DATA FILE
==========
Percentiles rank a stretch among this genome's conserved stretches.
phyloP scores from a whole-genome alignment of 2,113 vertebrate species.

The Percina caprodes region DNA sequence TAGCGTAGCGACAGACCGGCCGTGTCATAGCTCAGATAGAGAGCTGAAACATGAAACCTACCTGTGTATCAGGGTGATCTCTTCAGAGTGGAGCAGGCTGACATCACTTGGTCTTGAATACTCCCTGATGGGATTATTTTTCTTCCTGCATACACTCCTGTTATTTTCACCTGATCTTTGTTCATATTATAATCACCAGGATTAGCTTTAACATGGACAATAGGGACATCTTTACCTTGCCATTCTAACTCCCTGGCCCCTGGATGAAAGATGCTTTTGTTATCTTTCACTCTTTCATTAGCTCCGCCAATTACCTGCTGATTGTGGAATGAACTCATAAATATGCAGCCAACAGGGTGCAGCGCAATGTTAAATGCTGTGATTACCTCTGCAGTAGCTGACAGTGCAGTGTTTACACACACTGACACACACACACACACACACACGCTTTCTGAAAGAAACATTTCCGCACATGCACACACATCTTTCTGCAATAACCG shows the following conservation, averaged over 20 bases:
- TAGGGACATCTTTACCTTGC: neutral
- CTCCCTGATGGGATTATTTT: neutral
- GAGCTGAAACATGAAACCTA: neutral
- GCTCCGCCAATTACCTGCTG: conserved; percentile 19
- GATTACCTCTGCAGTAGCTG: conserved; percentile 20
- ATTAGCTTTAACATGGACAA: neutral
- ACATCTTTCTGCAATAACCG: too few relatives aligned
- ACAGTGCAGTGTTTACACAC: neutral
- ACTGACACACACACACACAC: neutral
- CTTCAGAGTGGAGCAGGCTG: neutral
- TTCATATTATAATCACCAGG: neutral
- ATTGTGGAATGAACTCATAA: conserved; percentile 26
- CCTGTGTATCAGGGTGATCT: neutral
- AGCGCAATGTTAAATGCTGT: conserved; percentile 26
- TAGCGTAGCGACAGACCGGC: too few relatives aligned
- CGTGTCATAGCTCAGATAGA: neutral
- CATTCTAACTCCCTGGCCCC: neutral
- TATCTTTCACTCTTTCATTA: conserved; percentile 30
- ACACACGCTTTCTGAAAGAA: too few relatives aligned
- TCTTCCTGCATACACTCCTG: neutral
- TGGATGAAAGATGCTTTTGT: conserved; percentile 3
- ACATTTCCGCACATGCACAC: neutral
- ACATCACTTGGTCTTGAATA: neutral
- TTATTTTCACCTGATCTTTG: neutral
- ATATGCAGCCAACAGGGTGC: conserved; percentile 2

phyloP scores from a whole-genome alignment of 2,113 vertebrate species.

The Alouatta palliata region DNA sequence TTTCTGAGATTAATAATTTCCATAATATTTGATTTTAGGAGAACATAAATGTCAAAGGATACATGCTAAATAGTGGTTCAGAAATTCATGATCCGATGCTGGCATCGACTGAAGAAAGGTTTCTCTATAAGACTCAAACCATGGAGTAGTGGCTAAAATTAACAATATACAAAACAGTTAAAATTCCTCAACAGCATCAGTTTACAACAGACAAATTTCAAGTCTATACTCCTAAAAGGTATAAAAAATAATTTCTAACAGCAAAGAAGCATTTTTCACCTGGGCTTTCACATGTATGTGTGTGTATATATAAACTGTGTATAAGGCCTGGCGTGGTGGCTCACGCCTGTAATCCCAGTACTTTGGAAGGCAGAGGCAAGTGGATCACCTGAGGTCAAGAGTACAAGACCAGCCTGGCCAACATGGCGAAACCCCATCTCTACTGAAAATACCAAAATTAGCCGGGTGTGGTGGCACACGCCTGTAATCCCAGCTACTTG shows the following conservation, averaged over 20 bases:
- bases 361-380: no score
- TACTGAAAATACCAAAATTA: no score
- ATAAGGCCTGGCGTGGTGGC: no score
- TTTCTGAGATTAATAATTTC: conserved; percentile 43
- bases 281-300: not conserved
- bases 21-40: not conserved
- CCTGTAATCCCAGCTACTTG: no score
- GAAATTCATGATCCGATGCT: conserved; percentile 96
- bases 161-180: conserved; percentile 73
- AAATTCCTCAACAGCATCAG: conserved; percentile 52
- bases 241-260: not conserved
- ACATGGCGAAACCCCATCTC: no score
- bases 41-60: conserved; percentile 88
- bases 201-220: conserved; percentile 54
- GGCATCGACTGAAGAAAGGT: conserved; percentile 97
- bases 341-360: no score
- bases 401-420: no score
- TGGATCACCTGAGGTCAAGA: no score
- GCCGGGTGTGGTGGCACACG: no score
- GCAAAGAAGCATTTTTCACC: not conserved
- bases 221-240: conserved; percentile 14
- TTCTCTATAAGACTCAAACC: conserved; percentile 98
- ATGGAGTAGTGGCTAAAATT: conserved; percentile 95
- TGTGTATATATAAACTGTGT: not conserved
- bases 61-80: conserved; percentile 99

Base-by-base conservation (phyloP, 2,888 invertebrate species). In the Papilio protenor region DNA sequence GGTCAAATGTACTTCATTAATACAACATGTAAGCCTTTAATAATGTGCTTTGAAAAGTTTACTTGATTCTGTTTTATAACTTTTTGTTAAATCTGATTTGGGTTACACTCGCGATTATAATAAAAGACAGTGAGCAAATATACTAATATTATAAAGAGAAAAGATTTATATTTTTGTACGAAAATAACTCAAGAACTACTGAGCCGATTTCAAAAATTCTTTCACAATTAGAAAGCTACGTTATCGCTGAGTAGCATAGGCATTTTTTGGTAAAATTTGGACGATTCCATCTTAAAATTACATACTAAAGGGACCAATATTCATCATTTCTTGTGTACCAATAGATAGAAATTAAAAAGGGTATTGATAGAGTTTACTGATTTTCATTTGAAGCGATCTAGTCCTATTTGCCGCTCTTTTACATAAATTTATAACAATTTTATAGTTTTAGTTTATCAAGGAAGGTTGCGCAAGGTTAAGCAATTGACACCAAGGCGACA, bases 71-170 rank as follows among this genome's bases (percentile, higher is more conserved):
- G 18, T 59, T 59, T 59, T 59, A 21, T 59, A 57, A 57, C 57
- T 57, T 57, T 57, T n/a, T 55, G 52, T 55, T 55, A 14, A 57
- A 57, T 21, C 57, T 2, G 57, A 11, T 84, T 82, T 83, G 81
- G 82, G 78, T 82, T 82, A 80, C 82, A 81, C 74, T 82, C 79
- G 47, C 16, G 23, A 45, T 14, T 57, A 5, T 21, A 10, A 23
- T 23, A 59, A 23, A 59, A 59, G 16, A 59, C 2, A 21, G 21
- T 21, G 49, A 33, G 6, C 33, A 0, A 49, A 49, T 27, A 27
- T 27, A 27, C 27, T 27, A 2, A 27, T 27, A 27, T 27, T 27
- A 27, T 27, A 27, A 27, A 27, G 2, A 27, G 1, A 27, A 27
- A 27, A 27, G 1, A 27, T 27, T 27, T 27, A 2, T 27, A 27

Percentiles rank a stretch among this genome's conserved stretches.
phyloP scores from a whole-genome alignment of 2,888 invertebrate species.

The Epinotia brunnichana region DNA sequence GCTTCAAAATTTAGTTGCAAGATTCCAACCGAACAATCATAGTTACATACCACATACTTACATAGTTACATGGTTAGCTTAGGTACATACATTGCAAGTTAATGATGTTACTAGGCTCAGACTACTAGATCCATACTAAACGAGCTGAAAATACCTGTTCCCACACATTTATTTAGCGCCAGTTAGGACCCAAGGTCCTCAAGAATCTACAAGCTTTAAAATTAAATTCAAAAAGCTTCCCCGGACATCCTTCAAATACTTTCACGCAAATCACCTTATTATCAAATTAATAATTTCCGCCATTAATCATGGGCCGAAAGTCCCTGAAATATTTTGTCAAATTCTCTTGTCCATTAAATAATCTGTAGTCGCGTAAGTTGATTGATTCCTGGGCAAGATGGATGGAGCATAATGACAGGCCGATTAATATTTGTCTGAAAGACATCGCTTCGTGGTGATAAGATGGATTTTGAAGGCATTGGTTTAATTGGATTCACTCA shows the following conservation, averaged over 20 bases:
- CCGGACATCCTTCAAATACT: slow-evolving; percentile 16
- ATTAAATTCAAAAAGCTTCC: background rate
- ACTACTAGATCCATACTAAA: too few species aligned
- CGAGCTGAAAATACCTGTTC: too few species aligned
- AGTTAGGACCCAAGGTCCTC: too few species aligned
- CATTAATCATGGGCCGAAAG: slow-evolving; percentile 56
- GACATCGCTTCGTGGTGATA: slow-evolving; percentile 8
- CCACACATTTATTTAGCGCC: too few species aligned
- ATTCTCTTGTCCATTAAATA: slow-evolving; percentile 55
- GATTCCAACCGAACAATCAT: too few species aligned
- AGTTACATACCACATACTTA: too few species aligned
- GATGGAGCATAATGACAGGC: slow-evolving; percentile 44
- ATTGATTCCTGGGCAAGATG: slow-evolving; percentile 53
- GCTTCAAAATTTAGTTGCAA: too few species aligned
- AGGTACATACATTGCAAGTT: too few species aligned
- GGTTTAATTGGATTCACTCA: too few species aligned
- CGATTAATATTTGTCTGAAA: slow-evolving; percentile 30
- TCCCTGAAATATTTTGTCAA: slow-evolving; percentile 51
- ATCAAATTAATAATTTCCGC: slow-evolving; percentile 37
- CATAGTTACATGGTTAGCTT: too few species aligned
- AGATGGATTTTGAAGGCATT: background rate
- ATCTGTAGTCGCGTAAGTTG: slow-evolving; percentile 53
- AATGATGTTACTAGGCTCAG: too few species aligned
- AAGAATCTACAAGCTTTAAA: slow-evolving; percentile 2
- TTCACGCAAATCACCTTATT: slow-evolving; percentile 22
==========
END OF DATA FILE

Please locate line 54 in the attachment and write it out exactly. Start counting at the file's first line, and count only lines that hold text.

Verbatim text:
- TGTGTATATATAAACTGTGT: not conserved